Thursday, August 11, 2022

What To Say To Someone Who Has An Eating Disorder

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Things Not To Say To Someone With An Eating Disorder

Things Not To Say To Someone With An Eating Disorder

Do you have a husband, wife, boyfriend, girlfriend, son, daughter, best friend, or roommate who has some difficult food issues? When your loved one has an eating disorder it can be very confusing.

Maybe they dont eat all day or you never see them eat, but then a whole jar of peanut butter seems to disappear. Or maybe they often tell you that theyve just started a diet but then you find them alone in the kitchen decimating a birthday cake. Perhaps youve been saving a special dessert for yourself in the refrigerator and when you go to eat it, you find that its gone. Or perhaps theyve cried to you about their issues with food. Maybe theyve even told you that they have an eating disorder, maybe theyve promised that theyre done with this habit and theyre never going to do it again.

And then it happens again. You overhear them throwing up in the bathroom. Or you find that all the food in the refrigerator has gone missing or you cook yet another meal that they just push around on their plate only to throw out later. Youre so frustrated you dont know what to do. You feel like you cant keep anything that you want to eat in your own house, you wish theyd just stop doing this and you cant understand why they just wont stop. You wish they could just stop these behaviors.

Things To Say To Someone With An Eating Disorder

When you have an eating disorder your mind can read in to anything anyone says and make it the worst possible scenario. You look really healthy turns in to I look really fat and as we approach Christmas with the endless family gatherings the panic for people living with eating disorders, however far through their recovery they are, can be hard. The panic hits you like a ton of bricks and then it gets worse and worse, then the slight comments made about food or appearance can have a huge impact. But that definitely isnt to say getting through Christmas has to be this hard. And getting through Christmas and surviving is one hundred percent possible. I am living proof of that!

If I am struggling at Christmas it is important that people use words wisely for their sake as well as mine. I dont have all the answers but here are a few things that you could try this Christmas to help someone with an eating disorder navigate the turmoil of family, friends and food activities.

How To Talk To Someone With An Eating Disorder

If someone you know is displaying any of the warning signs of an eating disorder, confronting this person can be difficult as you may fear offending him or her. It is a delicate subject, but your concerns are valid and voicing them could help save your loved ones life.

People with eating disorders are often afraid to ask for help. Some can struggle just as much as you may be to initiate a conversation about their problem, while others can have such low self-esteem that they simply dont feel like they deserve help.

Eating disorders tend to get worse without treatment, and the physical and emotional damage is detrimental. The sooner you reach out to a friend or family member, the better his or her chances of recovery.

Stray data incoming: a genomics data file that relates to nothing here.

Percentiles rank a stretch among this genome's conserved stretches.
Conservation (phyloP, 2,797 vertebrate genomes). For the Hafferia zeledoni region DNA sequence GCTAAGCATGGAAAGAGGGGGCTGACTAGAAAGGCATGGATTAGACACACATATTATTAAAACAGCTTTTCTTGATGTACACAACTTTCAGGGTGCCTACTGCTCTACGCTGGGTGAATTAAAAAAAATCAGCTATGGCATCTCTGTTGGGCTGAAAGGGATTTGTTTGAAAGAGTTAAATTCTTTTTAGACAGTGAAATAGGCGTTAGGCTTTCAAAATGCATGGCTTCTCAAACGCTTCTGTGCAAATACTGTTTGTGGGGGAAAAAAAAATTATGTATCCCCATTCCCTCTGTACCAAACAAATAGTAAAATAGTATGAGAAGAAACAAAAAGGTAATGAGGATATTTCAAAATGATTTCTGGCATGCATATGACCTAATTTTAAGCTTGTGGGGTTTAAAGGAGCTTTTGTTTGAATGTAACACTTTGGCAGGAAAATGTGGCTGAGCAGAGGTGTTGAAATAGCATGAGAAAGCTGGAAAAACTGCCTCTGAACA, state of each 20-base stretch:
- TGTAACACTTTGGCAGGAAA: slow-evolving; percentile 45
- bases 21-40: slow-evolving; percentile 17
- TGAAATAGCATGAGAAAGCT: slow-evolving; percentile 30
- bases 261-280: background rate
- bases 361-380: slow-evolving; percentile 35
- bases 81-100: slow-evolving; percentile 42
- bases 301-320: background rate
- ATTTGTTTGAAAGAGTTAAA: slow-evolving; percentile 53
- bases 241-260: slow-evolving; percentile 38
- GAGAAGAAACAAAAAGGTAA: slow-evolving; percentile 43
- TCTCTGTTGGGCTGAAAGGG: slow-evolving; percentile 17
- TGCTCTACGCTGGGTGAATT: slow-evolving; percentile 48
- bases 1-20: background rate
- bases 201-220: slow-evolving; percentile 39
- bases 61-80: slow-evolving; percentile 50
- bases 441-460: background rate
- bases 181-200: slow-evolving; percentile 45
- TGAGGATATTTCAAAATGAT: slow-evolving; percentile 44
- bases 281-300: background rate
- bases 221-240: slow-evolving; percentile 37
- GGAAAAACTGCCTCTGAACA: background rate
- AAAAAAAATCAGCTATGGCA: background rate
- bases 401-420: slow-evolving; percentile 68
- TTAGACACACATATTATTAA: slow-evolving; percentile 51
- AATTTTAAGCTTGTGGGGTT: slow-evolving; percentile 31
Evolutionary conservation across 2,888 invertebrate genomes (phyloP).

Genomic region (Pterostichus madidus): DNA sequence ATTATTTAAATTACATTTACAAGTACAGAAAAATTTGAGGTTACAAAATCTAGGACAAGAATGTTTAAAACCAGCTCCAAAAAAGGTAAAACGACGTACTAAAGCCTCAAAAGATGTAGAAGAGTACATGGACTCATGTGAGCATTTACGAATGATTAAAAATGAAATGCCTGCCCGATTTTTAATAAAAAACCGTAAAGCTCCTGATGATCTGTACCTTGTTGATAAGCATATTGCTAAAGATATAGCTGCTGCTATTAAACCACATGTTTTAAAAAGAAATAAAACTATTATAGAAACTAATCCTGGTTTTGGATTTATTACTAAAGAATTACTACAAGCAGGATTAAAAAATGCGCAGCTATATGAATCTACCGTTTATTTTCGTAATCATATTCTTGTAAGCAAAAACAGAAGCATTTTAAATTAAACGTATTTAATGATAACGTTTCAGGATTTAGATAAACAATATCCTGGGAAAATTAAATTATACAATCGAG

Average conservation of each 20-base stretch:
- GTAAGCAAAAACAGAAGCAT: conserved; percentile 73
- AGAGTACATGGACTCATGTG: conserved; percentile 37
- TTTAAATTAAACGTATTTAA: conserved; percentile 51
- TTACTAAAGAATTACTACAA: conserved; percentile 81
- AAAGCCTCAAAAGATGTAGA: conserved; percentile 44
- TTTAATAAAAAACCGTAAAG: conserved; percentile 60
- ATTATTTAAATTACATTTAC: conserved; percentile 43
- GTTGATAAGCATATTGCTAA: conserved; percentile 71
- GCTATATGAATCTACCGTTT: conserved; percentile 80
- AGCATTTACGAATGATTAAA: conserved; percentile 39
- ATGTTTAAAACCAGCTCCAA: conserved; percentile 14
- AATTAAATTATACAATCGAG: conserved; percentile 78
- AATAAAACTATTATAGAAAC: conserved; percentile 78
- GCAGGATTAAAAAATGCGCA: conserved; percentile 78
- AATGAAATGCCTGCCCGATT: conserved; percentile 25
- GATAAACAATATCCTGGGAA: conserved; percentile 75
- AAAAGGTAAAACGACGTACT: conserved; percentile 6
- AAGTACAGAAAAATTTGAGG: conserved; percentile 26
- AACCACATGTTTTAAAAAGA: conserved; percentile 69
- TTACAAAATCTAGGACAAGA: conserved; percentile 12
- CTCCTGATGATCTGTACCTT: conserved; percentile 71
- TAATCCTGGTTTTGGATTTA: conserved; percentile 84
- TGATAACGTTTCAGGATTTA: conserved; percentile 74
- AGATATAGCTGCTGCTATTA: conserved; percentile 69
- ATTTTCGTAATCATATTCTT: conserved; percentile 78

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I Know This Is Difficult But I Am Proud Of You

Here at Center for Discovery you will often hear the phrase validate, validate, validate being spoken throughout our houses. We want to validate just how trying the experience of suffering from an eating disorder is while at the same time letting clients know that they are making positive strides in the right direction.

David Encourages People With Any Eating Disorder To Speak To Someone About It

32 worst things to say to someone with an eating disorder

When you actually sit down and you talk to someone and you lay it out and you say it, then your head actually makes sense of what youre saying. And just by admitting to someone, I make myself sick, or I have bulimia, or, I gorge on food and then I do this, just hearing it actually makes you realise in your head thats really not the best approach. And it really outlines you know, its happening. It is a condition. Its real and you need to overcome that and youre not going to without talking to somebody, whether theyre a friend, a family member or if it is a, a support group, if thats what works for you without talking about it youre never gonna overcome that. And you know you may stop for a while, but if you havent talked about it thoroughly enough then youll fall back into it. You really just need to talk to someone and receive that support and then thats gonna help you overcome it, or come through it at the end.

“Recovery is possible – for everyone”

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Ways To Help Without Directly Speaking To Them About It

Oftentimes, your family member or friend might not realize or accept that they have an eating disorder. The best chance for treating this problem is by speaking with a mental healthcare professional.â

Here are some ways you can guide your friend or family member toward seeking help without directly speaking to them about it.

  • Continue to let them know they’re welcome. This person may be in a place where they’re self-isolating. It may be hard to encourage them to engage in the outside world. But keep trying. Even if they say no, being invited will let them know you still value them as a person.
  • Shower them with love. Telling them how much you love them and appreciate them can build their self-esteem and help them through this challenging time in their life.
  • Listen to them. This may be difficult, but simply giving them your time and listening to them without judgment can mean the world to them. It can be tough to hear them speak about themselves and what they eat but not giving advice or passing judgment is what’s important.